Why Perception’s Representation of Disability in Video Games is Important

Source: www.thedeependgames.com

When The Deep End Games announced Perception, I almost wet myself with excitement. A horror game from the minds behind BioShock and Dead Space? Yes please! Eagerly, I watched the gameplay trailer. Then I cried for one simple reason: the protagonist, Cassie, is blind.

Some context: I am visually impaired. I was born blind in my left eye, and became partially-sighted in the good eye at age 17 after a rare type of sub-retinal tumour – and the subsequent radiotherapy treatment – destroyed a few centimetres of retinal tissue. Good news is I’ve been in remission for four-and-a-half years, with zero signs of regrowth. I am now registered blind.

It wasn’t until I became partially-sighted that I realised how little positive representation there is of disability in multimedia. For the most part, disabled characters are treated as huge burdens who lament about their dragging the team down and, more often than not, are killed off early, or are even the subject of a heroic sacrifice. Nine times out of ten a disabled person is played by an actor without any trace of a disability. That’s not to slam those performances; on the contrary, I think they often do an admirable job, although it does take away the opportunity for any aspiring actors who are genuinely disabled.

The other side of it involves some grand cure. A person with a disability suddenly gains superpowers, or is the recipient of a magical spell or even seemingly a miracle – look at Lost’s John Locke. This is the most common issue that affects disabled characters in gaming. The most common affliction is a missing limb, which is then replaced with an overpowered, usually futuristic and cybernetic, robot limb (which may or may not also be your wife, because that makes so much sense!).

Disability is a tricky subject to handle, so I can understand why a large number of developers choose to shy away from it. Those who have taken a chance and gone for the inclusion of disabled characters have pulled them off well: I personally cannot think of any poorly-handled examples, although that’s just as far as I know. However, those characters I can think of aren’t playable heroes, and characters such as Adam Jensen or Rad Spencer are so tremendously overpowered by their prosthetics it completely renders any disability moot.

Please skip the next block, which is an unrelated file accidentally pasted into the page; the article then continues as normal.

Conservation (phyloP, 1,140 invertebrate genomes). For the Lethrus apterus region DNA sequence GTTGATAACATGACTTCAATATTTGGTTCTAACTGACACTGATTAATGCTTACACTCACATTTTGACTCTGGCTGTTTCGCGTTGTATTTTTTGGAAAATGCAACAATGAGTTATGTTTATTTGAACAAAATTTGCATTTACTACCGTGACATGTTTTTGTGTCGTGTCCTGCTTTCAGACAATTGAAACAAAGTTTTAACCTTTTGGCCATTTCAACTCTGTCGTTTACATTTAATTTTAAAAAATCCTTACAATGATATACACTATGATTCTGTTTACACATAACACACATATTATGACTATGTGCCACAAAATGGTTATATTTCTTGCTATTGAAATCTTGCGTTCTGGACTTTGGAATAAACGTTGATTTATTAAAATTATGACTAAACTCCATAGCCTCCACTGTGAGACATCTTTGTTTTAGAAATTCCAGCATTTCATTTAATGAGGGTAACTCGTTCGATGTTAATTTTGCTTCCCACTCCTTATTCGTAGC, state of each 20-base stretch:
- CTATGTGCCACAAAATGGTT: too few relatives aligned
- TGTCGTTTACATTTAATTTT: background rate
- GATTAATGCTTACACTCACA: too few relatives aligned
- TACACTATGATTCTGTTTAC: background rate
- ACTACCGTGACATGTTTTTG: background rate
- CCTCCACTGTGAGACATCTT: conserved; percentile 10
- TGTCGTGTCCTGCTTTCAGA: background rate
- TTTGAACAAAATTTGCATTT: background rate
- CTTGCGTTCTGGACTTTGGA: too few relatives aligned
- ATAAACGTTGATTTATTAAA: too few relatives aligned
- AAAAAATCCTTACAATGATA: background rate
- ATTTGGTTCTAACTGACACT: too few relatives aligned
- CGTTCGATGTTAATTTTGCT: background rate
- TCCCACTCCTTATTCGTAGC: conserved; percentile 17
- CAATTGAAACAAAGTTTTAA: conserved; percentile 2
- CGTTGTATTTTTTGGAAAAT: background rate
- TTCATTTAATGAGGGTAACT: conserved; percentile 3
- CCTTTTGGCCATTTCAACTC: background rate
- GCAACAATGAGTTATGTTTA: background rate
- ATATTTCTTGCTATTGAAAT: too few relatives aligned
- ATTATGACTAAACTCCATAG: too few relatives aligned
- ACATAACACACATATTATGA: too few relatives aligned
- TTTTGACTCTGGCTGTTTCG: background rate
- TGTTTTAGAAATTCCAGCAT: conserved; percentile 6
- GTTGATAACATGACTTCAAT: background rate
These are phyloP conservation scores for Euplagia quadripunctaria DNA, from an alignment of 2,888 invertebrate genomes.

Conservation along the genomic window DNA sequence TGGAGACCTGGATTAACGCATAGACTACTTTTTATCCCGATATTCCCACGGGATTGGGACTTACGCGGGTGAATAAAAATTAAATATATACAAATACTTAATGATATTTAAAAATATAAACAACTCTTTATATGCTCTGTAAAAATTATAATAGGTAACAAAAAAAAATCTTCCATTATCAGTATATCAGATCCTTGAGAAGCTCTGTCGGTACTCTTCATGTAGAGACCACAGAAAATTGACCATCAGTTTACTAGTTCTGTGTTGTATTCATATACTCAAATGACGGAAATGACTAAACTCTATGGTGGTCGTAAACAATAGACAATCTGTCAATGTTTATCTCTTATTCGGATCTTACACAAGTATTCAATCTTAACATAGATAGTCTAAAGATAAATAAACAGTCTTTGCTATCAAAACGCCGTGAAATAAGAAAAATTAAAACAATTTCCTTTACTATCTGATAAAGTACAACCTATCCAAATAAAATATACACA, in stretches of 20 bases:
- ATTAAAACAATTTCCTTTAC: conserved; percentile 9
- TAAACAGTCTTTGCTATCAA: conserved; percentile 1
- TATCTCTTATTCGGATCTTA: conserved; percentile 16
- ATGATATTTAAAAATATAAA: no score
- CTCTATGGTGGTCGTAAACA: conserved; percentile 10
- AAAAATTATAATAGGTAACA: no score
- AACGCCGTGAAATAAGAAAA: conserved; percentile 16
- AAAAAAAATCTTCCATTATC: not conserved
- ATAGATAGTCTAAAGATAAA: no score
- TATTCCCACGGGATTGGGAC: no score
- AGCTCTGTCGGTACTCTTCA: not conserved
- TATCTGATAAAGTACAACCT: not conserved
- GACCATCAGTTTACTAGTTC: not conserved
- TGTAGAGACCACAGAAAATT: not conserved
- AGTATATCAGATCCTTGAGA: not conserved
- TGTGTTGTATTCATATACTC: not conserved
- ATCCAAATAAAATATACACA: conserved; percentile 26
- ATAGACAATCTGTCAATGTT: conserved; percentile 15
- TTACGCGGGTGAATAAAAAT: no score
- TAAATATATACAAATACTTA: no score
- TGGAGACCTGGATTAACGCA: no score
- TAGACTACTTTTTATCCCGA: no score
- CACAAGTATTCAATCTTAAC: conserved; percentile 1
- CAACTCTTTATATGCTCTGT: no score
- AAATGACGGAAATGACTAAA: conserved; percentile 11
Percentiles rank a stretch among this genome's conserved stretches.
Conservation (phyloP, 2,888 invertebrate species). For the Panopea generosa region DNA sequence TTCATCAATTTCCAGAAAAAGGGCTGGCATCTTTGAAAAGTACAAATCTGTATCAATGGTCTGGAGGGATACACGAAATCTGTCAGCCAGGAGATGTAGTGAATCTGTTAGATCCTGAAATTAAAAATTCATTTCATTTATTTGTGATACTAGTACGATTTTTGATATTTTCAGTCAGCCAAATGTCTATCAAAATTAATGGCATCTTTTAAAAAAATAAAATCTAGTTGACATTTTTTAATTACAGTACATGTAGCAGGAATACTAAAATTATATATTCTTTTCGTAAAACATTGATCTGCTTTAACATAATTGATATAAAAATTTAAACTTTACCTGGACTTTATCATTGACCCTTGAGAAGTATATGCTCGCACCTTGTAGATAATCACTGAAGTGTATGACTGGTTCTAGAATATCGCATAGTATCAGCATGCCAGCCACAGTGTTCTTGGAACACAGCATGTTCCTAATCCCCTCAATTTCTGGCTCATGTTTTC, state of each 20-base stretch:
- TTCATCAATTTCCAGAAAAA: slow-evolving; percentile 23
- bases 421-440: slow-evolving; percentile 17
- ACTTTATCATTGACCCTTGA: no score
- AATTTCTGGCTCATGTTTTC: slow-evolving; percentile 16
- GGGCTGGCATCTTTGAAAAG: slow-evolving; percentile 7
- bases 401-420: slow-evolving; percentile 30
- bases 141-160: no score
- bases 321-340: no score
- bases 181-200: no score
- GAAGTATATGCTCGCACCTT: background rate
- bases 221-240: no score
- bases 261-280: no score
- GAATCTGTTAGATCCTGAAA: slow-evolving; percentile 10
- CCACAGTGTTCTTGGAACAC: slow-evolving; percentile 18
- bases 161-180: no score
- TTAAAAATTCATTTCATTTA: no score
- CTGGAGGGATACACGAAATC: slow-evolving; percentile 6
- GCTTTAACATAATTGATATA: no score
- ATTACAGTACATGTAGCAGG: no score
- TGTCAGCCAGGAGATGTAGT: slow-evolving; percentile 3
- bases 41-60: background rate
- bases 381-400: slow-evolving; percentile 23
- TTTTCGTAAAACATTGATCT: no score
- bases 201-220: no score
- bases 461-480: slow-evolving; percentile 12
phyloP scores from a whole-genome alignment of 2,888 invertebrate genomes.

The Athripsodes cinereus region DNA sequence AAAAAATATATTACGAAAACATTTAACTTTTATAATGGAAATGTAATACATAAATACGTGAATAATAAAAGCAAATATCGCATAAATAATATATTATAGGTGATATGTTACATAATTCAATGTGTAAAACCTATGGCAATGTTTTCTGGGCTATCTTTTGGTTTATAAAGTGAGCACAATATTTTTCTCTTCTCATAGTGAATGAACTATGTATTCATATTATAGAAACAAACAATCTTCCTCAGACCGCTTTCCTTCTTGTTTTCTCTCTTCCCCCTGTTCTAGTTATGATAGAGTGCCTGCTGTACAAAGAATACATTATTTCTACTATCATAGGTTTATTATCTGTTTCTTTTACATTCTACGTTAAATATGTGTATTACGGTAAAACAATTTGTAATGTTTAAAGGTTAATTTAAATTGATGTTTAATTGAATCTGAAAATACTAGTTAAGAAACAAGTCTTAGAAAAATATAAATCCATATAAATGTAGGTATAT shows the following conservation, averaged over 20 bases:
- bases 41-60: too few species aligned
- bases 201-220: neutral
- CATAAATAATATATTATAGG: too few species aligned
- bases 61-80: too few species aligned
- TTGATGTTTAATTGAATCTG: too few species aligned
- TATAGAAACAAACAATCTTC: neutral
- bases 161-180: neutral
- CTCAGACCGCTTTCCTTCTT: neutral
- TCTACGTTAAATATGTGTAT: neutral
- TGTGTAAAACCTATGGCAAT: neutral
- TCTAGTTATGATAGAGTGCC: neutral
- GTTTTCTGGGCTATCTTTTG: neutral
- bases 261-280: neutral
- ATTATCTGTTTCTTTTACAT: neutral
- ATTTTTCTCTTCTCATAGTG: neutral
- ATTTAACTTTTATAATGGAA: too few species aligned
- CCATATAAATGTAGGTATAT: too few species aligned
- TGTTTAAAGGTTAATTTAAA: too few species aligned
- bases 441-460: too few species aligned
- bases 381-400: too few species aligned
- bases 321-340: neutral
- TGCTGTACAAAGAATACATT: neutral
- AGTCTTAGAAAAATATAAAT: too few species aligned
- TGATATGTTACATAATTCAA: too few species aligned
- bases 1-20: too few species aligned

But Perception has Cassie, a playable hero who is completely and unashamedly blind. She navigates by echolocation, something many blind people genuinely do, and this manifests itself in-game in an almost line-drawn style, which I think is rather beautiful. Cassie must rely entirely on her hearing and her interpretation of ambient noise to explore her surroundings, and escape the sinister presence also lurking in that house.

Perhaps it’s because I feel more personally connected to Cassie than I do to most characters on any platform, or perhaps it’s down to the skilful way that our disability has been handled, but I was itching to understand more about the thought processes behind the creation of her character. I reached out to Bill Gardner, creative director of Perception, and put a list of questions to him, namely what inspired the creation of such a game.

“It came from a desire to show people the world from a different perspective, to provide a character that wasn’t a moderate carbon copy of the vast majority of protagonists. With a genre such as horror, fresh ideas for narratives and gameplay mechanics are always welcome, so when the idea of having a blind protagonist came up something clicked into place.”

“It was something we felt we had to do, it felt like a story we had to tell.”

Cassie was always going to be blind; there was never a plan for her to have a different disability, or for her to even have a seeing-eye dog. “Perception is about Cassie and her own personal journey. She is fiercely independent.” Having worked on Elizabeth in BioShock: Infinite, Gardner adds that the challenge of a companion character is incredibly great; whilst having a guide dog could be an interesting idea, he felt it was better for Cassie’s personal story, for the narrative of the game, to have her totally and hopelessly isolated.

A great deal of research has gone into the reality behind Cassie’s darkened world. Perception isn’t Blind Lady Simulator 1.0, but both Bill and Amanda Gardner, Perception’s writer/producer, have gone to extraordinary lengths to understand what life is like for a blind person who uses echolocation to ‘see’.

“The more we dug into this world, the more we felt the pull to see this story through.”

Source: Perception website

Gardner acknowledges the entertainment industry still has a long way to go when it comes to representation, and agrees that safety is the primary reason as to why most developers choose not to delve into this world. It’s always a gamble whether consumers will take to a game that doesn’t feature the tried-and-tested archetypes, and so following such a template has a greater chance of success. The driving force behind Perception, however, was the desire to try something new, test uncharted waters.

Ultimately, Gardner hopes Perception will give gamers a glimpse into a world that they have likely not thought about much before, and I have to say I wholeheartedly agree with him. Disability of any kind is a reality that most cannot understand, and if a game made by a tiny development team in a home-office can provoke sufficient thought, then perhaps we can expect the birth of a new sub-genre in the future.

One thing I’ve learned in the years since my registration as a legally blind person is that this world is not kind towards disability. Society is learning, slowly but surely, to show us in a more positive light. Besides, if a fictional blind woman can kick some horrific monster up the ass, then maybe so can I.

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